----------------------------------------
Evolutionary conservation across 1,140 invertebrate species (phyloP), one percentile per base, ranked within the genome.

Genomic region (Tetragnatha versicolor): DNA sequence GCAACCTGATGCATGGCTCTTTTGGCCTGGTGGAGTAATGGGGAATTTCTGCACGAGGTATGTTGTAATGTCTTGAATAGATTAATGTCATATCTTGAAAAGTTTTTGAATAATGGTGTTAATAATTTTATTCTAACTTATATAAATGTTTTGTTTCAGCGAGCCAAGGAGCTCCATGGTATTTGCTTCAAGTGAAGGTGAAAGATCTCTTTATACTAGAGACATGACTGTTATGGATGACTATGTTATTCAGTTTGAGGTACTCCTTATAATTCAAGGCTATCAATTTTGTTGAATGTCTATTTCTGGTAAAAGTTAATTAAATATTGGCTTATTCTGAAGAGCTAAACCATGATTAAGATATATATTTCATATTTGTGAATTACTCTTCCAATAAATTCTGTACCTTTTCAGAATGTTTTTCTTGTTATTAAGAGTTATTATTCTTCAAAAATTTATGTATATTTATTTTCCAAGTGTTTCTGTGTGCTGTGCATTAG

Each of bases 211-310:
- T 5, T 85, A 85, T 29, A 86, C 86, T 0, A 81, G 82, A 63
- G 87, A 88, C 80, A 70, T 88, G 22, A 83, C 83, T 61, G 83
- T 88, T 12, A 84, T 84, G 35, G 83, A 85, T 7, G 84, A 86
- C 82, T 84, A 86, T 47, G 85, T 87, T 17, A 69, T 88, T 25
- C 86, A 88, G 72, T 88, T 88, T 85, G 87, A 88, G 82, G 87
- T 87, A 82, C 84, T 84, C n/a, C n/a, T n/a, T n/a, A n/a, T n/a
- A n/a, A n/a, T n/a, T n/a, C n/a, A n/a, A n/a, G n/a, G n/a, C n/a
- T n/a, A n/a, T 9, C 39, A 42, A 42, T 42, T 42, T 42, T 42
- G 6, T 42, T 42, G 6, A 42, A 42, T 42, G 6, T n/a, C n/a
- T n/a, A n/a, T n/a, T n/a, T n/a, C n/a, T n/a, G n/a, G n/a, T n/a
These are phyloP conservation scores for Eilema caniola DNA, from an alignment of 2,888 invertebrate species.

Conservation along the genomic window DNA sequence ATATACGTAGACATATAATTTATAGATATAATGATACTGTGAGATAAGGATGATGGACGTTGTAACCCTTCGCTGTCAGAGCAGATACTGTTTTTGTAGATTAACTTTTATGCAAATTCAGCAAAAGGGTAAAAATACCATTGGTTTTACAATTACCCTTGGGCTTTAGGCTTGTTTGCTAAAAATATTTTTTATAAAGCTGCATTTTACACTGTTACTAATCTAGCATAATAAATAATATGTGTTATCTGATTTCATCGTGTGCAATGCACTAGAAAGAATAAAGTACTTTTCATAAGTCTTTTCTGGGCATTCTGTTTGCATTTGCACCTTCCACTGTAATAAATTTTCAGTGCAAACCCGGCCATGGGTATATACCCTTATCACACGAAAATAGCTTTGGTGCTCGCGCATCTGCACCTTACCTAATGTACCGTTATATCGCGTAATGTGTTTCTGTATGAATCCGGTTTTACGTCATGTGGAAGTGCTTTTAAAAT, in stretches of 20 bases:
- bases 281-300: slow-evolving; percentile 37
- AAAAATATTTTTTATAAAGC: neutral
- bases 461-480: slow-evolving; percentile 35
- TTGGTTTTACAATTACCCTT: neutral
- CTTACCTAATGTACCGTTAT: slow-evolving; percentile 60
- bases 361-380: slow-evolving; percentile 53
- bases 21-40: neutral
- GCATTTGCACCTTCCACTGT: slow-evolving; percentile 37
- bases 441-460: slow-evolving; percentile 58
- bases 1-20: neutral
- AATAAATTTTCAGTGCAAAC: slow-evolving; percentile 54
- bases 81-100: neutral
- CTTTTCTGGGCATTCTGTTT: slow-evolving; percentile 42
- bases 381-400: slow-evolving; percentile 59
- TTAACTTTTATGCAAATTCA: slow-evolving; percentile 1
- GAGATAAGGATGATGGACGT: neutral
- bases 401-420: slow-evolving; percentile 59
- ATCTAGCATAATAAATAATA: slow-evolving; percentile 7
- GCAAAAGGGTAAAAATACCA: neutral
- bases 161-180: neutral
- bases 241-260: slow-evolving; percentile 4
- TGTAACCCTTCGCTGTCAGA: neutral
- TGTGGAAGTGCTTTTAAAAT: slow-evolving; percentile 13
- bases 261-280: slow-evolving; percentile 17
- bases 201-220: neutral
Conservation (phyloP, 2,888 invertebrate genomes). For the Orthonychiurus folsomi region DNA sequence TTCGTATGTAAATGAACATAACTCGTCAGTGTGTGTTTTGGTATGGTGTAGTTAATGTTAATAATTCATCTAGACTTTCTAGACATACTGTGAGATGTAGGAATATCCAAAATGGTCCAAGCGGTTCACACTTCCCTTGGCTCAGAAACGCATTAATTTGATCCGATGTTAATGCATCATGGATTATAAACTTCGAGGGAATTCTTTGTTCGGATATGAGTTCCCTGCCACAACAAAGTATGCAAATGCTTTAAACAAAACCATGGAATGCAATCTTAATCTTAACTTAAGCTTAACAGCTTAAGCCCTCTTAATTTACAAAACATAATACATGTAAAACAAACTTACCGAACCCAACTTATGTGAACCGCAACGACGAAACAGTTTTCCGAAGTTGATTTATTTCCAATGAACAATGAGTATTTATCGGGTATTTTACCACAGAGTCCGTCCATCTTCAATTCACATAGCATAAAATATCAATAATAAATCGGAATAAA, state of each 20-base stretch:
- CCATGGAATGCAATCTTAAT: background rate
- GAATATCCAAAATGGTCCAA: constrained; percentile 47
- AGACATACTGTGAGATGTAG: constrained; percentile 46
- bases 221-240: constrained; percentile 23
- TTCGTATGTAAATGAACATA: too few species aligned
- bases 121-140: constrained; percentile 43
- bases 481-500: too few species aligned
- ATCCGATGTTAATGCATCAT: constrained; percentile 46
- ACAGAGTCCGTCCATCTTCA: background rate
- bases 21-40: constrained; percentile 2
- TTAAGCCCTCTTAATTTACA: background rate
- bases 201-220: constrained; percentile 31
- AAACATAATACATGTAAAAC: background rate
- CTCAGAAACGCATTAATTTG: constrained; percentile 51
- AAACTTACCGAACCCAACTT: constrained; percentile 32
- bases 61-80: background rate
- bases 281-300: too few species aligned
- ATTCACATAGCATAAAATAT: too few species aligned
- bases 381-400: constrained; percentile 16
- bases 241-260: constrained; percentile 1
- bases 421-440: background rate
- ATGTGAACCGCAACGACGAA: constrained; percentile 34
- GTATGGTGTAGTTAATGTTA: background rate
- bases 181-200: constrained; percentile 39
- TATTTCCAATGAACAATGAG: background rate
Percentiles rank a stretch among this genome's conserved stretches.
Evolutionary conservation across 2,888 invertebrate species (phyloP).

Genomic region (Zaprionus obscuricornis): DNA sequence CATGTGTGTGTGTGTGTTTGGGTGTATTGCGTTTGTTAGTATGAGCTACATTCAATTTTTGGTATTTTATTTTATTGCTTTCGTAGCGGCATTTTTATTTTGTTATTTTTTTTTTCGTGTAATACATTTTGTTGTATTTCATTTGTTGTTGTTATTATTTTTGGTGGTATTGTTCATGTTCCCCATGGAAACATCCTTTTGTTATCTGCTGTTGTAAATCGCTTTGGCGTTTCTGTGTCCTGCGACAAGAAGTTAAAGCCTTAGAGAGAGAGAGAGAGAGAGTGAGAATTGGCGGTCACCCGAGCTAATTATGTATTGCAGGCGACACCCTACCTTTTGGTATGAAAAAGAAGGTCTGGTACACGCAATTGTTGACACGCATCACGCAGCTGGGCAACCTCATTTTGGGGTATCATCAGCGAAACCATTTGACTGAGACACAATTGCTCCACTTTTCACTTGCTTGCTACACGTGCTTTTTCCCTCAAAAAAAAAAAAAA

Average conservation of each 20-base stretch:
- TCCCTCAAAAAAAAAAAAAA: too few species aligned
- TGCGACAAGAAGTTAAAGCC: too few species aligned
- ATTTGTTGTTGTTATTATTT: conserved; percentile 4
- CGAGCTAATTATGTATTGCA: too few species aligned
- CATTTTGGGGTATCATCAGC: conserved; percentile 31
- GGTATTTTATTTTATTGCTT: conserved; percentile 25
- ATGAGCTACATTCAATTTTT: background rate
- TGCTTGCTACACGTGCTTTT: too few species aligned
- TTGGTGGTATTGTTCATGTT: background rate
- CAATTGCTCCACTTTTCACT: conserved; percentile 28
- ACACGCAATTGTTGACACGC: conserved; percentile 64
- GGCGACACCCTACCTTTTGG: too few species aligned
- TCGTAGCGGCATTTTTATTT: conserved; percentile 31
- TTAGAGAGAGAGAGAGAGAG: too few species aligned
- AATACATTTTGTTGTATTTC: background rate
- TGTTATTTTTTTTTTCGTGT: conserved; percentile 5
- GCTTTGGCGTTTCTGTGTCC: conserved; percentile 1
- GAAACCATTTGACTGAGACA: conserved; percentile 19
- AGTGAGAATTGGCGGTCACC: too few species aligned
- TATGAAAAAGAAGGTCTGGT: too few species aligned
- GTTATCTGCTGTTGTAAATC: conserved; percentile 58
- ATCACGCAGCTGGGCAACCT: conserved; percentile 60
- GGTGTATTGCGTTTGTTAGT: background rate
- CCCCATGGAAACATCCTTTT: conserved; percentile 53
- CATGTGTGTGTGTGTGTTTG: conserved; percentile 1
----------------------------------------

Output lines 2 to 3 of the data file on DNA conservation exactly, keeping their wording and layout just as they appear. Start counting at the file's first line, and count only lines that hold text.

Genomic region (Tetragnatha versicolor): DNA sequence GCAACCTGATGCATGGCTCTTTTGGCCTGGTGGAGTAATGGGGAATTTCTGCACGAGGTATGTTGTAATGTCTTGAATAGATTAATGTCATATCTTGAAAAGTTTTTGAATAATGGTGTTAATAATTTTATTCTAACTTATATAAATGTTTTGTTTCAGCGAGCCAAGGAGCTCCATGGTATTTGCTTCAAGTGAAGGTGAAAGATCTCTTTATACTAGAGACATGACTGTTATGGATGACTATGTTATTCAGTTTGAGGTACTCCTTATAATTCAAGGCTATCAATTTTGTTGAATGTCTATTTCTGGTAAAAGTTAATTAAATATTGGCTTATTCTGAAGAGCTAAACCATGATTAAGATATATATTTCATATTTGTGAATTACTCTTCCAATAAATTCTGTACCTTTTCAGAATGTTTTTCTTGTTATTAAGAGTTATTATTCTTCAAAAATTTATGTATATTTATTTTCCAAGTGTTTCTGTGTGCTGTGCATTAG

Each of bases 211-310: